Answering 5 questions you were too afraid to ask about Mutual Funds!
Mutual funds are the hottest trend this season and we are constantly hearing complicated terms around them. But for once, let’s cut out the noise. Today, let’s address the elephant in the room (or rather 5 of them)! 1. Is it worth going for a SIP in a fund when the NAV is high? This is a question we all have had at some point in time! The short answer is: it doesn’t matter. The whole magic of investing periodically via a SIP is that the price at which you invest averages out over time (if you’d like to geek out on this, look up “rupee cost averaging”). So it really doesn’t matter when it’s high or low. Also, a “low” NAV does not guarantee the future performance of the fund. The NAV keeps changing due to the performance of the fund and that depends on markets and the fund's performance. 2. Are there any tax benefits if I invest in mutual funds?
The simple answer to this is YES! But there are specific funds you will need to look at. These are Equity Linked Saving Schemes (or ELSS) and you can get a tax benefit under section 80C. The benefit is that you can deduct up to ₹ 1.5 lakh from your taxable income if you invest that amount in an ELSS fund. ELSS schemes have a lock-in period of 3 years (although we’d suggest staying invested for longer than 3 years if you can!).
3. What are the different charges I pay as a mutual fund investor? We’re glad this question came up. You cannot ignore the charges that are added to the maintenance of the mutual fund. So, let’s begin! TER or the total expense ratio charges depend on the type of fund and the size of the fund you are investing into. The charges are slightly higher in the case of equity funds compared to debt funds. These charges are used for managing your Mutual Funds and are automatically deducted from your NAV. So the NAV you see is after adjusting these charges. But that’s not all. Remember, taxes also eat into your final returns, so don't forget to factor those in! 4. Equity, debt or Hybrid? Which one should I choose?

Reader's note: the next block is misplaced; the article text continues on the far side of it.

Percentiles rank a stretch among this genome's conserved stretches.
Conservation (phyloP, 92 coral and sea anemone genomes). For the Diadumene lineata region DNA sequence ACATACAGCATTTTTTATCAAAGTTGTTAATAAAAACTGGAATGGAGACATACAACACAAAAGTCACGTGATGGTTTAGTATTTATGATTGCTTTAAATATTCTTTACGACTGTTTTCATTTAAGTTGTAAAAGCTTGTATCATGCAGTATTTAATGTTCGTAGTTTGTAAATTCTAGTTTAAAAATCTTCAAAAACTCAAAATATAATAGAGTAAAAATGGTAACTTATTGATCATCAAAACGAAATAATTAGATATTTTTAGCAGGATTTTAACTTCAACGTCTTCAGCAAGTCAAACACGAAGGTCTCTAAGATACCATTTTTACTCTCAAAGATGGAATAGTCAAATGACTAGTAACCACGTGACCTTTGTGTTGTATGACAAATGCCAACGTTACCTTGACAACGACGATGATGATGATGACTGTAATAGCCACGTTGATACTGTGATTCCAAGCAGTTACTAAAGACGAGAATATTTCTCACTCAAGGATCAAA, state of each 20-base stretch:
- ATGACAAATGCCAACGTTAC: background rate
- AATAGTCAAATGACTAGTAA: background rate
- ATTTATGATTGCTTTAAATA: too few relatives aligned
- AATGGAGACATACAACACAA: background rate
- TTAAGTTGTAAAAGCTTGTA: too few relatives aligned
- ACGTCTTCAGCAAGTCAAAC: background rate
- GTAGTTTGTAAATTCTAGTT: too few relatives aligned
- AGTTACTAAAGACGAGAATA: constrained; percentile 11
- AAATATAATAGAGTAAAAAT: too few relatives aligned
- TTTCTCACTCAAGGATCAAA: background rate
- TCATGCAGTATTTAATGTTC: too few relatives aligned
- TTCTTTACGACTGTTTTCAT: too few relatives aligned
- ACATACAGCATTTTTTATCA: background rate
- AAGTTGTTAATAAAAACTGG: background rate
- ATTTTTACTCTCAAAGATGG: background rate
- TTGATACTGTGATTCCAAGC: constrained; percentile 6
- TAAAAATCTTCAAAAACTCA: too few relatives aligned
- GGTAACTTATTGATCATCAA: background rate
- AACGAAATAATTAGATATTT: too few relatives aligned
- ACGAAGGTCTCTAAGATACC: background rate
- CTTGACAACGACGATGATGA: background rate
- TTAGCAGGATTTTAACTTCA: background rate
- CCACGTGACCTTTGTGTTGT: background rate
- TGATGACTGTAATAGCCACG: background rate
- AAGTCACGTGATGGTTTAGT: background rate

Hmm... Here's an interesting one. First, you need to understand the broad categories- Equity Mutual Funds: These primarily invest in stocks (at least 65% of its assets). They are considered high risk and generally recommended for long term investments (5+ years).
Debt Mutual Funds: These primarily invest in fixed income securities such as bonds and government securities, etc. They are considered a lower risk with stable returns and recommended for short term investments.
Hybrid Mutual Funds: Just as their name suggests, think of these as funds that invest in a combination of equity and debt - and sometimes even gold. Depending on your risk profile you could choose a hybrid fund with a higher allocation to debt or equity to stay aligned to your investment objective.
5. SIP vs Lump-Sum? Which one should I choose?
This should be an easy one. Both SIP and lump-sum investments allow you to benefit from mutual funds. However, the primary difference between SIP and lump sum methods is the frequency of investment. Say for example you receive a salary every month and are able to save 30% of it. Then you should look at making a commitment of a SIP since it enables you to invest a certain amount regularly. On the other hand, lump-sum investments are one-time bulk investment in a particular scheme. Like, say, for example, you received your bonus and want to invest it in one go. What’s great about both SIP and a lump sum is that you can start with amounts as low as ₹500. If you want to invest regularly - and have a predictable income, then SIPs are a great route. If you are looking to make an ad-hoc investment, then you can pick a lump sum investment.
What does this mean for you? Whether you choose to invest today, tomorrow, a month or a year later, it is important to understand what you’re getting into and what better way than to ask!
Glossary: NAV: Think of NAV as the price of a unit of a Mutual Fund. It's updated once a day and can change every day as the value of the shares, bonds and deposits change within that Mutual Fund.
TER: The total expense ratio (TER) is a way for you to understand how much your mutual funds are costing you. This is expressed as a percentage of total assets.
You are charged a certain amount by the AMC who manages the mutual funds. SIP: A Systematic Investment Plan (SIP) is a method of investing in a mutual fund.
This allows you to invest a fixed amount periodically in a selected mutual fund scheme.
You can start with as low as ₹ 500 and can set up a monthly auto-debit - this way, investing becomes a habit. We’d suggest setting up the auto-debit closer to your payday.
Exit Load: When you withdraw funds from your mutual fund investment prematurely, you are charged a certain amount as a penalty. This fee is called an exit load.